3.6 magnitude earthquake shakes Cache Valley

Oct 17, 2013

This map shows the approximate location of the 3.6 magnitude earthquake near Hyrum Thursday morning. Many Cache Valley residents reported feeling the quake.
Credit seis.utah.edu

A 3.6 magnitude earthquake struck  in the mountains on the east side of Cache Valley, about seven miles east of Hyrum and 11 miles southeast of Logan.

According to the U.S. Geological Survey, the last time an earthquake of this size hit northern Utah was in 1988 when a 4.3 magnitude earthquake struck near Bear Lake.

Katherine Whidden is a research seismologist with the University of Utah Seismograph Stations. She said about 85 people reported feeling the earthquake.

"We have on average in Utah about eight magnitude-3 earthquakes, 3-4 (magnitude) eight per year, in Utah, and three in the Wasatch front," Whidden said. "So it's not that uncommon. It's certainly not an unusual event or anything."

Whidden said there is about a one in 20 chance that a small earthquake will be followed by a larger one. She said Utahns should be prepared for a large, damaging earthquake at any time.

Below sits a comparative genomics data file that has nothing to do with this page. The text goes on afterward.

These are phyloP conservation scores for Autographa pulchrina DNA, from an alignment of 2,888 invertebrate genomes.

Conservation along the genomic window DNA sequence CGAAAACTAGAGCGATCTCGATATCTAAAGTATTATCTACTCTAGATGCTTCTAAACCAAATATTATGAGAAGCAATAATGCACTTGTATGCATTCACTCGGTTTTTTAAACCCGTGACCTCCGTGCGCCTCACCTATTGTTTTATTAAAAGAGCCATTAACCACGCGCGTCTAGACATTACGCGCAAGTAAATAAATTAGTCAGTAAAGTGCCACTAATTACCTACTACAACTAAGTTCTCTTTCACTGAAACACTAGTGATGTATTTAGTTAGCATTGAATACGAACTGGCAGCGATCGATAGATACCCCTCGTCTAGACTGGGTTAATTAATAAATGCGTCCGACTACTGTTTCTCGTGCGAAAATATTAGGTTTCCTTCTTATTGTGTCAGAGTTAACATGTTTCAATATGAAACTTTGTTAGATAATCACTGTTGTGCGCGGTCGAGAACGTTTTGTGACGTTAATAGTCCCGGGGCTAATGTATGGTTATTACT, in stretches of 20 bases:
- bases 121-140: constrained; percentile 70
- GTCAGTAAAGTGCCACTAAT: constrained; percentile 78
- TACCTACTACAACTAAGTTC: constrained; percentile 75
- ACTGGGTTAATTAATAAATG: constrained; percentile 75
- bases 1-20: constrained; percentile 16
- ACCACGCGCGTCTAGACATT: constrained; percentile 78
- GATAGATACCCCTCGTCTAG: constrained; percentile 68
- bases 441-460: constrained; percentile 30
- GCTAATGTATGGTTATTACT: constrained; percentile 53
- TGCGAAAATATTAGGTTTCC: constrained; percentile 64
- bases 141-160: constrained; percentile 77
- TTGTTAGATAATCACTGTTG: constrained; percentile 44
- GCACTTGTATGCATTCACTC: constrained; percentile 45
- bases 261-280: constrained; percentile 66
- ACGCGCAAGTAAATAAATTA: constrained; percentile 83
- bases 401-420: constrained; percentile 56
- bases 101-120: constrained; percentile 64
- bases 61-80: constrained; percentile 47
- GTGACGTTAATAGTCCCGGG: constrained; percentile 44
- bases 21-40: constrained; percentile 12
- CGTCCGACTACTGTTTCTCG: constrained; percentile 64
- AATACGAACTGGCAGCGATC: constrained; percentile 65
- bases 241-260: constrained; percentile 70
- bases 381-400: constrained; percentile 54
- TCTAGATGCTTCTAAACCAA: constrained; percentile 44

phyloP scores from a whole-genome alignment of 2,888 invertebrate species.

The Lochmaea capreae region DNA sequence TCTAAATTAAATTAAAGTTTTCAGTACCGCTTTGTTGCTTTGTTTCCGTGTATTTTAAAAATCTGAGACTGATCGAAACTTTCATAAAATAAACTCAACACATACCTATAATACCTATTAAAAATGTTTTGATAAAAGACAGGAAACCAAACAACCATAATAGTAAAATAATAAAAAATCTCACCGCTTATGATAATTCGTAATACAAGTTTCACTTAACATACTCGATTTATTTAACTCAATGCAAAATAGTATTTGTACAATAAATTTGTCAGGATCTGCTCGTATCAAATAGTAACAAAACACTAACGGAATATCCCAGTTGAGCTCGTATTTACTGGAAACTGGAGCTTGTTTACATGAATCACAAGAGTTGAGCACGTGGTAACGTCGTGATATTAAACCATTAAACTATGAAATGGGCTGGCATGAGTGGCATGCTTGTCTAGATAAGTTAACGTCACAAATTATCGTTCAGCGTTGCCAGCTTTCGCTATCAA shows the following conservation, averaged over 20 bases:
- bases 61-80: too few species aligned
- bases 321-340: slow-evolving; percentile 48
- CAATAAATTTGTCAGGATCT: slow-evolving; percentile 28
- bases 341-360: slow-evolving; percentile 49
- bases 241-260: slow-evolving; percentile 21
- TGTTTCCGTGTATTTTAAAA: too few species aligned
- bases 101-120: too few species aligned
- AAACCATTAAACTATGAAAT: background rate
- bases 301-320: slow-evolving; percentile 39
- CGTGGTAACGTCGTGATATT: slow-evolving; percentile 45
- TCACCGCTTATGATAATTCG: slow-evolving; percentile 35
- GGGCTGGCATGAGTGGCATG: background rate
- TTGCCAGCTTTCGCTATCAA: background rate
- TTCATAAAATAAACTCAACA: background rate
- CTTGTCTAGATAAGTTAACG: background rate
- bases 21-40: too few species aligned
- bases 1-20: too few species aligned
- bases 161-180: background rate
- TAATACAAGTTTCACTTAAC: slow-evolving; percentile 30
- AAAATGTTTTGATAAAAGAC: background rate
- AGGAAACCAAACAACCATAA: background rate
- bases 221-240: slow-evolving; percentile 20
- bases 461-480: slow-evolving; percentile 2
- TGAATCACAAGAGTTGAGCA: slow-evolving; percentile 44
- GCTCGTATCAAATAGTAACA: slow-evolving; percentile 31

"When people say 'We're due,' that's true," she said. "We could have a magnitude 6.5 - 7.5 on the Wasatch fault really at any moment, and the best thing that people can do is to be prepared, to have a 72-hour kit with food and water for your family, supplies, medicine, all those kinds of things that you might not be able to get to in the event of a large earthquake, which would be quite damaging for us."

Whidden said a major threat to Utah during a large earthquake would be the number of buildings made of brick.

"We just have a lot of old houses that are made of brick, that are not reinforced with rebar or some kind of metal, and that's going to be a problem," she said.

The largest recorded earthquake to ever hit Cache Valley was a 5.7 magnitude quake in 1962.

Eric is from Las Vegas, Nevada and studies broadcast journalism at Utah State. In joining the Utah Public Radio family, he has now delved into each of the "Big Three" of journalism: print, television and radio. His dream is to someday live and report the news in Chicago, Illinois (or wherever his career takes him.) In addition to reporting for UPR, Eric is the copy editor at the Utah Statesman and contributes to Aggie TV News.